There are additional benefits to Delta’s credit cards for travelers chasing Delta’s elite Silver, Gold, Platinum or Diamond Medallion status. The cards help you earn Medallion Qualification Miles (MQMs) which is part of the formula Delta uses for awarding Medallion status.

Typically, Delta requires travelers to earn a minimum amount of MQMs and spend a minimum amount each year with the airline. For example, to achieve Delta’s lowest elite level, Silver Medallion, one would need to earn 25,000 MQMs and spend $3,000 with Delta in a calendar year. Delta credit card holders can waive the spending requirement, however, by spending $25,000 on the card in a year.

So with a new Platinum Delta SkyMiles card, one could possibly achieve Silver Medallion status without flying a single mile on Delta by:

  • Opening a new card
  • Spending $1,000 within the first three months
  • Spending $50,000 in the first year

That nets you a total of 25,000 MQMs and waives the requirement to spend $3,000 with Delta. Would you do all that just for Delta’s lowest elite level? Probably not. But if you’re already collecting SkyMiles and these additional perks can put you over the top of a higher Medallion level, the Delta card begins to look mighty attractive.

Delta award travel options

Unlike American and United, Delta has done away with an award travel matrix that makes it easy to see how many miles you’ll need for a particular flight. Mileage requirements are now based entirely on demand just like cash ticket prices.

Occasionally, Delta runs specials offering domestic award tickets for as little as 5,000 miles (one-way). Expect, however, that if you want to book an award ticket for a peak domestic route with no blackout dates, you may need upwards of 40,000 or 50,000 miles for a coach round-trip ticket.

Use a regular travel rewards credit card

The advantage of getting a non-branded travel rewards credit card is you don’t have to maintain loyalty to any one airline. All of these cards offer sign-up bonuses and incentives similar to the airlines’ cards, but some are better than others.

Discover it® Miles – Unlimited 1.5x Rewards Card

The Discover it® Miles offers an easy way to earn a free flight in the first year. There’s no sign-up bonus, but Discover will match the miles you earn in your first year as a cardholder. There’s no limit to the award, so if you have 35,000 miles at the end of the year you’ll end up with 70,000 total.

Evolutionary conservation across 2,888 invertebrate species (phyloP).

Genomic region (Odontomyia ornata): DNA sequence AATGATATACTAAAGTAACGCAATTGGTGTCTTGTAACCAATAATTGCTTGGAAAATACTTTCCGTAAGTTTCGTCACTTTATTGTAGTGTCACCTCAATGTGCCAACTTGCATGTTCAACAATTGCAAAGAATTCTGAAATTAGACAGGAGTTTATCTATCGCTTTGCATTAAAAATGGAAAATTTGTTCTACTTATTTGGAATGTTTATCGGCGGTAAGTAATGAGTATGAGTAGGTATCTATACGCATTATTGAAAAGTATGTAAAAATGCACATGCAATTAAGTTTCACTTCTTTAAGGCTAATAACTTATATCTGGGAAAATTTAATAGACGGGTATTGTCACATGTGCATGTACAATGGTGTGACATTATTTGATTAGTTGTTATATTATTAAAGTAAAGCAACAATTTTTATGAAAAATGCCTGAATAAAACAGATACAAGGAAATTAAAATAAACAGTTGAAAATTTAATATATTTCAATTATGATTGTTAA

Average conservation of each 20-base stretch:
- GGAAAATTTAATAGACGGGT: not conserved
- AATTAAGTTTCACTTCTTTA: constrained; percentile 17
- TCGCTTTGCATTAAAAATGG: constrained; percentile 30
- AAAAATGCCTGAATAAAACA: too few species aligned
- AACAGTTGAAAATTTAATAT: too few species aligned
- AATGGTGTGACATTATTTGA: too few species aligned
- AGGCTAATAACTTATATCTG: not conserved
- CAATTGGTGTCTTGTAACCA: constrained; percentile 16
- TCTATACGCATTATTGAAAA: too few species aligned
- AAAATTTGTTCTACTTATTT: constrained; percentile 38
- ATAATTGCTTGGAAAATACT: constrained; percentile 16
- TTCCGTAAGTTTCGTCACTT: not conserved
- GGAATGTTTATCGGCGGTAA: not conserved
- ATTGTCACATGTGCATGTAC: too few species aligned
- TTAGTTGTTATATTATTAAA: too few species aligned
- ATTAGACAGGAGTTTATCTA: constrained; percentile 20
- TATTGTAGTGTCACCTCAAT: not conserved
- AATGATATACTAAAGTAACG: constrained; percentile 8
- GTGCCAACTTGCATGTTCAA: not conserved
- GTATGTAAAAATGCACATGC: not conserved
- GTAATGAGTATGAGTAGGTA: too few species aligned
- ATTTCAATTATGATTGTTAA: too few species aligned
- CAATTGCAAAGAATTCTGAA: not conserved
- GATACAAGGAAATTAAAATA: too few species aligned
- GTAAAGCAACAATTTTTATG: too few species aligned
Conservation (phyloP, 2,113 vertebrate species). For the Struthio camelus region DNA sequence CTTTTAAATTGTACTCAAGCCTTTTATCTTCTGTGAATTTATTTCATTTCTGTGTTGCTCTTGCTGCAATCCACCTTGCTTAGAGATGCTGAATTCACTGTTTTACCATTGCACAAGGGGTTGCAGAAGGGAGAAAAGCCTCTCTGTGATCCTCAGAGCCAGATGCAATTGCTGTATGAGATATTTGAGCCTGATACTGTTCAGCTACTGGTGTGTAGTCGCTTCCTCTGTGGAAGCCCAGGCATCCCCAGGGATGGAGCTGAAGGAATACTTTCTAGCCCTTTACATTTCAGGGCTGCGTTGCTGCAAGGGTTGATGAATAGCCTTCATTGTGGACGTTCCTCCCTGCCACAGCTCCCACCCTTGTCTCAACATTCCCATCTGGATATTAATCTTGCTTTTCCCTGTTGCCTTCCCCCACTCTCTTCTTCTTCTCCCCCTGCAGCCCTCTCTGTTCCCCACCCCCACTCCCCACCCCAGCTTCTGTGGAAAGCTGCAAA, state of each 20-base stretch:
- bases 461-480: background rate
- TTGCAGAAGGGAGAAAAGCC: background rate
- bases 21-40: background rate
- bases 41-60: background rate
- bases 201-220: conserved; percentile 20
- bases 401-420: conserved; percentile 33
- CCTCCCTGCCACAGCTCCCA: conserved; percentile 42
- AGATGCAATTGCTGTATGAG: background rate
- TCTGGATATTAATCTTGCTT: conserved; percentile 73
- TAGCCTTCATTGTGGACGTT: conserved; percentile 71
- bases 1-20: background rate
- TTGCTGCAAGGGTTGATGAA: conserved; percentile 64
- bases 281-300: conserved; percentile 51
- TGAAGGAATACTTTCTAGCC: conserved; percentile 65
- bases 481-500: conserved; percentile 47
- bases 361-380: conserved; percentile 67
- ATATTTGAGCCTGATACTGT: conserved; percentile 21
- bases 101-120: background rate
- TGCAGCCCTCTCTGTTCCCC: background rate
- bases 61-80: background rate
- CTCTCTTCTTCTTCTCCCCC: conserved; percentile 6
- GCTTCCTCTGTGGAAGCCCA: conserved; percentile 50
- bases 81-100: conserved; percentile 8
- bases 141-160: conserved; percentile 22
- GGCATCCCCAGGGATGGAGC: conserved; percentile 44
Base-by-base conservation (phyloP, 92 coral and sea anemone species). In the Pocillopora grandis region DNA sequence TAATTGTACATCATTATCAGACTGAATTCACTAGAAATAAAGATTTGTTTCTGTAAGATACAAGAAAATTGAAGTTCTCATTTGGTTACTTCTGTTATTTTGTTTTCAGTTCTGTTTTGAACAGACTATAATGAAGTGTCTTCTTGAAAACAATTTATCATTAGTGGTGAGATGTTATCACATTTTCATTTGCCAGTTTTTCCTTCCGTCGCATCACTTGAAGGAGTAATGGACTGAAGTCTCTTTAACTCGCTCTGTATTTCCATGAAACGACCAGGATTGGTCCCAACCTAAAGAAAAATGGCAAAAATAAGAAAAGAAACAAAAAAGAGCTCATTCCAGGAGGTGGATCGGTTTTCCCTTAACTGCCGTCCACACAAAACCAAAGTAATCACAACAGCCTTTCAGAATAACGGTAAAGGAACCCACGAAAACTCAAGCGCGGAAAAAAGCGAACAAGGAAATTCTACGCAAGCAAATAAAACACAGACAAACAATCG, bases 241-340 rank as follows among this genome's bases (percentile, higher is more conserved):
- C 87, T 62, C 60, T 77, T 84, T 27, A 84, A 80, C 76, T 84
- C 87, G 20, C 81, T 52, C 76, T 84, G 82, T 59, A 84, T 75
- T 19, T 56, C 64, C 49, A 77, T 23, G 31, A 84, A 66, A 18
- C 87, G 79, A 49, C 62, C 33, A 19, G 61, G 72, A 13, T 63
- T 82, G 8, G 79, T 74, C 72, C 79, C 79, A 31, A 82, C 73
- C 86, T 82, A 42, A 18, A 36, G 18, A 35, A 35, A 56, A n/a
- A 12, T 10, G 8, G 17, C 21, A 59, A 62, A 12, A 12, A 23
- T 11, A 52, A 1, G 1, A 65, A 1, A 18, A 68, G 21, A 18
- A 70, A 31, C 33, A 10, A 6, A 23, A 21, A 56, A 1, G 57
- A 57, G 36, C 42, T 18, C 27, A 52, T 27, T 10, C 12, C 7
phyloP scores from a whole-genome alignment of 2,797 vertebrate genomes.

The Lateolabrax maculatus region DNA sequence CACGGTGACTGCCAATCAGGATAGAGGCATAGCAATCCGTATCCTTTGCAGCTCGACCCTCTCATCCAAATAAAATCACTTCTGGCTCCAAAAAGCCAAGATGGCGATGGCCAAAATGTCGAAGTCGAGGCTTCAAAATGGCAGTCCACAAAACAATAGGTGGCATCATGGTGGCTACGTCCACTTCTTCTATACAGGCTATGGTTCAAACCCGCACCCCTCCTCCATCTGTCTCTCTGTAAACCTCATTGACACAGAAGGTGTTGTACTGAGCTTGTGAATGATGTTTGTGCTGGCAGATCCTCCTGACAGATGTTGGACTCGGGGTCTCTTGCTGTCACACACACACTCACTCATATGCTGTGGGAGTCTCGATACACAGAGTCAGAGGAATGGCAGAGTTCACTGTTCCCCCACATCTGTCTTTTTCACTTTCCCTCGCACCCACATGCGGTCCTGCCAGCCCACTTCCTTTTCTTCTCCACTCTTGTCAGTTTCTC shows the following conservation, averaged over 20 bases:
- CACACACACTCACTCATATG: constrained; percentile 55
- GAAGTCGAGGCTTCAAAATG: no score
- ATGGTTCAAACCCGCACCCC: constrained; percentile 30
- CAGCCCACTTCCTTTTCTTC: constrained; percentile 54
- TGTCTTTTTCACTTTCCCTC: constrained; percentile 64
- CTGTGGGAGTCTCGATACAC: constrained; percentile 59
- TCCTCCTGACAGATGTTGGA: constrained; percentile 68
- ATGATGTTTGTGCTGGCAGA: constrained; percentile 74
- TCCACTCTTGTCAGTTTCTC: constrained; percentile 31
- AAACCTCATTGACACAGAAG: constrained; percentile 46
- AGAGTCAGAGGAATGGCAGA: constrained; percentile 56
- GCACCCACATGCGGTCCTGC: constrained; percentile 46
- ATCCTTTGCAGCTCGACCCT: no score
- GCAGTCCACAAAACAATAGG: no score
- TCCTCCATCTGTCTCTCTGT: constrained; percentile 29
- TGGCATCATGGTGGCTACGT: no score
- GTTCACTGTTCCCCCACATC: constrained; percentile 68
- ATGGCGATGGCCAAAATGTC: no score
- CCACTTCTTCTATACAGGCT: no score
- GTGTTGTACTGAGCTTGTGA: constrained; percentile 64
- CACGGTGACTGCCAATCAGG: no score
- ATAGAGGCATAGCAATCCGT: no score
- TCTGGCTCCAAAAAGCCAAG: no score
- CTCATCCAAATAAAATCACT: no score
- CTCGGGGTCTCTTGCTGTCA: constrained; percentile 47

The Discover it® Miles earns 1.5 miles for every dollar spent, which is a better rate than the airline cards. When you want to redeem your miles, you’ll receive $1 toward a travel credit for every 100 miles you’ve earned. You can use that credit to buy a plane ticket or for other travel-related purchases such as a hotel room or a rental car.

For example, to earn 50,000 miles you’ll need to spend about $33,333. That’s a lot, but if you use the card for all regular expenses, it works out to just under $2,800 a month. That kind of spending isn’t for everybody, but if you’re spending that much already, earning the flight is straightforward. You’d end up with a mileage balance of 100,000, which would become a $1,000 travel credit. That will buy a round trip ticket to just about anywhere.

Read our review of Discover it® Miles.

Chase Sapphire Preferred® Card

For a card that works with a number of rewards programs, including United’s, try the Chase Sapphire Preferred® Card. It’s the card of choice for many savvy travelers because you 5X points on travel purchased through Chase Ultimate Rewards®, 3X points on dining, 2X points on all other travel purchases, and one point per dollar spent on all other purchases. There are no foreign transaction fees and you can get 25 percent more value when you redeem for airfare, hotels, car rentals and cruises through Chase Ultimate Rewards®. For example, 8,000 points are worth $100 toward travel when you redeem through Chase Ultimate Rewards®.

With the Chase Sapphire Preferred® Card, you earn 60,000 bonus points after you spend $4,000 on purchases in the first 3 months from account opening. That's $750 toward travel when redeemed through Chase Ultimate Rewards®.